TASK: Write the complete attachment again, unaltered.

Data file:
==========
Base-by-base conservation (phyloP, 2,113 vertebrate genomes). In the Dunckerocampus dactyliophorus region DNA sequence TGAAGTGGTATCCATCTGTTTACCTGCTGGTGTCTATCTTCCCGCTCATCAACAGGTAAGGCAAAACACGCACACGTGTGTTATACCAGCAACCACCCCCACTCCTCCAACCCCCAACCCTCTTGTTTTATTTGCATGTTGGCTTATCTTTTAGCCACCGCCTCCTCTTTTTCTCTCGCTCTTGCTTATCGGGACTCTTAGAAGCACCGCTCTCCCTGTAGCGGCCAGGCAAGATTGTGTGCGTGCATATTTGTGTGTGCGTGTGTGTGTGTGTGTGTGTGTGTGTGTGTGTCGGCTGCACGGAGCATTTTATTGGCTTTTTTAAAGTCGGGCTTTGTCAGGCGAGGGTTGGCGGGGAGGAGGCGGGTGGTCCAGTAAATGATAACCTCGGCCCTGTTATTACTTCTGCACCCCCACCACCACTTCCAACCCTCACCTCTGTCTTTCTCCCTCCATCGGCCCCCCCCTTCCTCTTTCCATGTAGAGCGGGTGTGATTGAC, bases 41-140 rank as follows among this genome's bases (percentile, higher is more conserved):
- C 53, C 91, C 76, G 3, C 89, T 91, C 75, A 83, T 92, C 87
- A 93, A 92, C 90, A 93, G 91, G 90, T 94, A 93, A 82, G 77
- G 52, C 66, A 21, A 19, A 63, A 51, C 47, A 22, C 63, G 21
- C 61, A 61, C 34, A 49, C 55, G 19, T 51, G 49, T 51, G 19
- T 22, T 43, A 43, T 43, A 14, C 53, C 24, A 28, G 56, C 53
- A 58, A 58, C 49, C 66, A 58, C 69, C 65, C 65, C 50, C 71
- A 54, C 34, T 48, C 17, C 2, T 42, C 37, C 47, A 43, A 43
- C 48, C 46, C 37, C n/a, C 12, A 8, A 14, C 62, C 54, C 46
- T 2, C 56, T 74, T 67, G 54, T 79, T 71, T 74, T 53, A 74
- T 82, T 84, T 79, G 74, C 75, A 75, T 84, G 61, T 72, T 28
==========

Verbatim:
Base-by-base conservation (phyloP, 2,113 vertebrate genomes). In the Dunckerocampus dactyliophorus region DNA sequence TGAAGTGGTATCCATCTGTTTACCTGCTGGTGTCTATCTTCCCGCTCATCAACAGGTAAGGCAAAACACGCACACGTGTGTTATACCAGCAACCACCCCCACTCCTCCAACCCCCAACCCTCTTGTTTTATTTGCATGTTGGCTTATCTTTTAGCCACCGCCTCCTCTTTTTCTCTCGCTCTTGCTTATCGGGACTCTTAGAAGCACCGCTCTCCCTGTAGCGGCCAGGCAAGATTGTGTGCGTGCATATTTGTGTGTGCGTGTGTGTGTGTGTGTGTGTGTGTGTGTGTGTCGGCTGCACGGAGCATTTTATTGGCTTTTTTAAAGTCGGGCTTTGTCAGGCGAGGGTTGGCGGGGAGGAGGCGGGTGGTCCAGTAAATGATAACCTCGGCCCTGTTATTACTTCTGCACCCCCACCACCACTTCCAACCCTCACCTCTGTCTTTCTCCCTCCATCGGCCCCCCCCTTCCTCTTTCCATGTAGAGCGGGTGTGATTGAC, bases 41-140 rank as follows among this genome's bases (percentile, higher is more conserved):
- C 53, C 91, C 76, G 3, C 89, T 91, C 75, A 83, T 92, C 87
- A 93, A 92, C 90, A 93, G 91, G 90, T 94, A 93, A 82, G 77
- G 52, C 66, A 21, A 19, A 63, A 51, C 47, A 22, C 63, G 21
- C 61, A 61, C 34, A 49, C 55, G 19, T 51, G 49, T 51, G 19
- T 22, T 43, A 43, T 43, A 14, C 53, C 24, A 28, G 56, C 53
- A 58, A 58, C 49, C 66, A 58, C 69, C 65, C 65, C 50, C 71
- A 54, C 34, T 48, C 17, C 2, T 42, C 37, C 47, A 43, A 43
- C 48, C 46, C 37, C n/a, C 12, A 8, A 14, C 62, C 54, C 46
- T 2, C 56, T 74, T 67, G 54, T 79, T 71, T 74, T 53, A 74
- T 82, T 84, T 79, G 74, C 75, A 75, T 84, G 61, T 72, T 28